Even by NANC standards, the fact that NANC associates with them and refers people there who have deep problems is unconscionable.
Another example is New Calvinist Mark Driscoll who has been a keynote speaker at such events like CCEF’s 2009 national conference at the behest of David Powlison. The following video in which he claims to see visions is self-explanatory:
Truly, New Calvinists like John Piper and CJ Mahaney must get together and giggle about what they can actually get away with. The following video documents their strange “The Scream of the Damned” concoction. This actually took place at the 2009 resolved conference sponsored by John MacArthur’s church. The fact that Grace Community Church would host such nonsense speaks for itself. Following are quotes concerning the message and then the 2009 resolved promo trailer:
CJ spoke of our Savior’s cry, “My God, my God, why have you forsaken Me?” And though I have contemplated that amazing cry often, never did it hit me as hard as in CJ’s message, when he referred to it as “the scream of the Damned.”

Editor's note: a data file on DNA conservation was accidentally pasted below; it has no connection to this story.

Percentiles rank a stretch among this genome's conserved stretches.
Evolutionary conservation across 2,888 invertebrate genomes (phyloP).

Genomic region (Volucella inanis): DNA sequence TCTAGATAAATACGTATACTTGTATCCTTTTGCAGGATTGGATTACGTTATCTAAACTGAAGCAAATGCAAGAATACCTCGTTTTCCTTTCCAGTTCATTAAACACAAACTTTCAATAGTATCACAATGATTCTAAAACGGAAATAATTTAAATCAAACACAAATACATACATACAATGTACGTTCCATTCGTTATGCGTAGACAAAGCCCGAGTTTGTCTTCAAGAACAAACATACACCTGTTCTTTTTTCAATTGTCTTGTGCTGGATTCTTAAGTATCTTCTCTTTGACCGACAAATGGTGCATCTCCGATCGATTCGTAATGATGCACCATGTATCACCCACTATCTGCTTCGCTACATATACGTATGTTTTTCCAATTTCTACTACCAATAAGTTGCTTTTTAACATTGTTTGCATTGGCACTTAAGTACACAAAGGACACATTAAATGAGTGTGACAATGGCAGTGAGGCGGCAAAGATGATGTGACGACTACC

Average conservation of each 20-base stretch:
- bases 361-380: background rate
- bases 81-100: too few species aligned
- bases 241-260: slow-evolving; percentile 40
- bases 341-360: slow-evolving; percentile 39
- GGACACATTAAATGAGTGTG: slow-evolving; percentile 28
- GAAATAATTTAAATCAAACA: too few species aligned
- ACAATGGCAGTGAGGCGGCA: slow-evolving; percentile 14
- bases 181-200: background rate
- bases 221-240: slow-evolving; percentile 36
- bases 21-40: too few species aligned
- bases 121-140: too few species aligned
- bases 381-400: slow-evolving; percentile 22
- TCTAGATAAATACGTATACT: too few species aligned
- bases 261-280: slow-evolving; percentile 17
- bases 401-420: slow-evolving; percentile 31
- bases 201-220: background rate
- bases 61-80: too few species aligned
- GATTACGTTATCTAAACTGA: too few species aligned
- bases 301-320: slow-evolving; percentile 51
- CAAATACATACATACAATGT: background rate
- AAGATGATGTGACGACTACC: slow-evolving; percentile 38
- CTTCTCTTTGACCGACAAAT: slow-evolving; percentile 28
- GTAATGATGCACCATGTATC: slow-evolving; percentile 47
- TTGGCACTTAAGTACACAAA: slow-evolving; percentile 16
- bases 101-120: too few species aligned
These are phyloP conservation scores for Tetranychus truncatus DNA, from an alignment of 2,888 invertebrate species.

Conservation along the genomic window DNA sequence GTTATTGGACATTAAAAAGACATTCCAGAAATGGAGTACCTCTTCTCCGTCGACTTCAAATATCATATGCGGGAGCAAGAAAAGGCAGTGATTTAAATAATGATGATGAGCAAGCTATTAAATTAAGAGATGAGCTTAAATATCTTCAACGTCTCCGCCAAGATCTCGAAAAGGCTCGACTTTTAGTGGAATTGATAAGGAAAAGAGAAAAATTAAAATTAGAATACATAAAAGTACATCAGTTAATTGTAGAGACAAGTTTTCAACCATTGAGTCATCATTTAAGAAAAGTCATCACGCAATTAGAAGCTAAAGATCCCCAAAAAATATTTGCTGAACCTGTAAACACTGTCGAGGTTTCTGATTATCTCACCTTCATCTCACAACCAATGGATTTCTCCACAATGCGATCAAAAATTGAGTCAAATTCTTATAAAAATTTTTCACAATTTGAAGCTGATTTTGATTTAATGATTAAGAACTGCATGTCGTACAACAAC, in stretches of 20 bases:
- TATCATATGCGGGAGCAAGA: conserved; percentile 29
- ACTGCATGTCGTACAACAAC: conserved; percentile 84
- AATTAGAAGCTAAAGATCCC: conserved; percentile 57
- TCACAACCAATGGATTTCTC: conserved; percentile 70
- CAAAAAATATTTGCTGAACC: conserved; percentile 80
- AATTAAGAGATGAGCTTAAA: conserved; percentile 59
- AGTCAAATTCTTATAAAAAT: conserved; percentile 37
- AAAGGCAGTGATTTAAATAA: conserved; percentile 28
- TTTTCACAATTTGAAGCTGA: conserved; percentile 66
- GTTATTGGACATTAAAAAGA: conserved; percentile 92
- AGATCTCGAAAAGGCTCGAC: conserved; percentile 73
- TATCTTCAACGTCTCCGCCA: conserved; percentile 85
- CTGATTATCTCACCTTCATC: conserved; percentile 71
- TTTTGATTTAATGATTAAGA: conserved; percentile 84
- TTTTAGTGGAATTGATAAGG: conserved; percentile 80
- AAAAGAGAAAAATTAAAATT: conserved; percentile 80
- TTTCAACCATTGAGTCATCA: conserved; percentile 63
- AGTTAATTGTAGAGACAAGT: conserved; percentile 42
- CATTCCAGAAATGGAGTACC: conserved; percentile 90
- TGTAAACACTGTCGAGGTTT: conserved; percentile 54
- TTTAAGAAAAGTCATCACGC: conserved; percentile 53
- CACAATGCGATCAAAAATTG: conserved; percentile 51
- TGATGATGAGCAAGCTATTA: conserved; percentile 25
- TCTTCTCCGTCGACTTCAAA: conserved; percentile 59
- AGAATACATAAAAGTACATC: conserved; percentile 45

Then there was break and music and announcements, and John Piper stood up to bring his message. Several of us had prayed in a back room that God would anoint John, and pick right up where He left off in the previous message, and wow, did He. John referred repeatedly to the “scream of the Damned,” and then moved into Romans 8.
A flood of tears came as God preached the message to me yet again. That Deity would be Damned. That the God who is called upon righteously by the saints and angels in heaven to damn people, and called upon habitually by unbelievers flippantly and unrighteously to damn people, would in fact damn his Son, would (from the Son’s willingness to drink the cup) damn himself…for us. That it could be said of the Beloved One, “God damned Him,” and that He screamed the scream of the Damned….it was too much for me. It is too much for me this moment. And in the ages to come it will continue to be too much for me.